To Languish Is to Struggle
Many people are struggling right now. The public health emergency (which is, unfortunately, ongoing) has upended our lives in so many ways. And while we have dealt with all of the changes—and the changes to those changes—brought on by the pandemic, there have been plenty of other things that have added stress to our lives. It is fair to say that this past year and a half has taken a toll on nearly all of us.
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Winston Churchill is often credited with saying, “If you are going through hell, keep going.” It is a pithy and practical notion. But an awful lot of people are finding it difficult to keep moving forward under the current circumstances. Instead, they are—to use a term coined by sociologist Corey Keyes—languishing.
What does it mean to languish? Let’s take a closer look.
Languishing Is the Opposite of Flourishing
When things are going our way, we might be said to be flourishing. We’re happy. We’re healthy. We’re motivated and relaxed.
On the other hand, when we’re struggling, we are at risk of languishing. We’re unhappy. We’re less healthy. We’re unmotivated and stressed out.
A person who is languishing may feel overwhelmed by their to-do list and unable to convince themselves to do any of the tasks on that list. They may feel fatigued and also have trouble sleeping. They may feel like they have an infinite number of responsibilities but that none of those responsibilities have any real meaning or purpose.
This sort of dissatisfaction and restlessness can be problematic for anyone. But for those in recovery from a substance use disorder, it can be particularly dangerous.
Languishing Can Lead to Relapse
Like depression, anxiety, or unchecked burnout, languishing can undermine your recovery. After all, if you feel like nothing matters, you will likely feel like it doesn’t matter if you start using drugs or alcohol again. Alternately, you may find yourself tempted to use drugs or alcohol to “self-medicate” in the hope that you might find a spark that will jumpstart you and get you back on track.
Odds are good that you know that neither of those things—the sense that nothing matters or the quick fix of self-medicating—are a good reason to start up again with drugs or alcohol. But when you are languishing, it can be harder to make the right decisions.
That’s why it is so important to follow Churchill’s advice to keep going. Here are some ideas that might help you do just that.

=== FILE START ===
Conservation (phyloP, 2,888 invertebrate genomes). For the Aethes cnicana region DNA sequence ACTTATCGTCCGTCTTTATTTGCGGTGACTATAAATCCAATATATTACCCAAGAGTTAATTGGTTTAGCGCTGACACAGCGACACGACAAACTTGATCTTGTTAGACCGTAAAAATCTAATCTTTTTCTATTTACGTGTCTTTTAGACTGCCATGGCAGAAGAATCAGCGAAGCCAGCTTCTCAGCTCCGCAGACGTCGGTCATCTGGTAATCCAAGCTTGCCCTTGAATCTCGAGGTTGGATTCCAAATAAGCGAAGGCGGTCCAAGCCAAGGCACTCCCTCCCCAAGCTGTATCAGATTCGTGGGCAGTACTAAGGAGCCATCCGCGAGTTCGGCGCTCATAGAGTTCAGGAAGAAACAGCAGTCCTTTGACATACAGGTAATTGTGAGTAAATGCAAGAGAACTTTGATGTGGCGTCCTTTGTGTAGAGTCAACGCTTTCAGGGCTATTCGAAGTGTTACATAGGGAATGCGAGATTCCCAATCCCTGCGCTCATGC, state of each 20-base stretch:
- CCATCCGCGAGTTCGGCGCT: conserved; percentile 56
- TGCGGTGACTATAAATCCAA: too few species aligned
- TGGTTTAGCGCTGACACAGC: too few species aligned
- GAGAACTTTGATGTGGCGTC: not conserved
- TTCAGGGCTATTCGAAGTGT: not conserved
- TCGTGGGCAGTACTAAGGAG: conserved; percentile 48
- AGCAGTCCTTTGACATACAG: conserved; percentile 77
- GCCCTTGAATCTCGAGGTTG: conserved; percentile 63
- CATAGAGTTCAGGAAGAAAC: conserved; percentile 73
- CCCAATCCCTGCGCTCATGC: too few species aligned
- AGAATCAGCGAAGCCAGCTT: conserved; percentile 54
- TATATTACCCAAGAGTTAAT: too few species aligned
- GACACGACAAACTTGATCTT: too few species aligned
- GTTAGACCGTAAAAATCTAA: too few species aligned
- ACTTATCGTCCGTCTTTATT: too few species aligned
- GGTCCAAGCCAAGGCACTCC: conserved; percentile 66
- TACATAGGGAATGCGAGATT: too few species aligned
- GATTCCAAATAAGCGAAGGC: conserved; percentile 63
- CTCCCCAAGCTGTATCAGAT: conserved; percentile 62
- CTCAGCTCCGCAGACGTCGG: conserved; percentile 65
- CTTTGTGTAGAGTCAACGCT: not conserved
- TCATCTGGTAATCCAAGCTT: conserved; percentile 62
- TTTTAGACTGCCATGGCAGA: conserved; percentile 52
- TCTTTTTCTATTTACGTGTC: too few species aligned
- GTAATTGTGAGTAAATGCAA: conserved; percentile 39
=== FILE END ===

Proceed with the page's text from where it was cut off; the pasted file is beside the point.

Getting Going & Leaving Languishing Behind
One of the main challenges of languishing is that you may feel extremely unmotivated to help yourself get over the hump. Nevertheless, you can do yourself some good if you can convince yourself to try one or more of the following:
- Talk to a therapist: Languishing has a lot in common with depression, and as a result, your therapist may be able to
help you find ways to battle it.
- Double down on your good habits: When you are languishing, it can be hard to exercise or meditate or write in your journal or do any of the things that support your mental health and recovery. But small victories are still significant victories and can help you move forward in a positive way.
- Find something engrossing: A sense of purposelessness can be difficult to overcome, but diving into a new project at work or a new hobby at home can be a place to start. Find something that can capture your attention and spark your creativity. You’ll be better served by something active that you can really latch onto (rather than, say, binging your favorite show…again).
Sobriety Is the Path Back to Flourishing
If you are struggling with a substance use disorder, languishing may be the least of your problems at the moment—unless a lack of motivation is keeping you from getting the help you need.
We can provide that help at Bel Aire Recovery Center. We offer personalized, compassionate treatment for substance use disorders (and co-occurring mental health disorders) so that you can get your life back on track and start your recovery journey with confidence. We are committed to providing ongoing support to help you maintain your sobriety and strengthen your mental health.
Get Help ASAP
Getting help can’t wait. If you are addicted to drugs or alcohol, the time to get help is right now.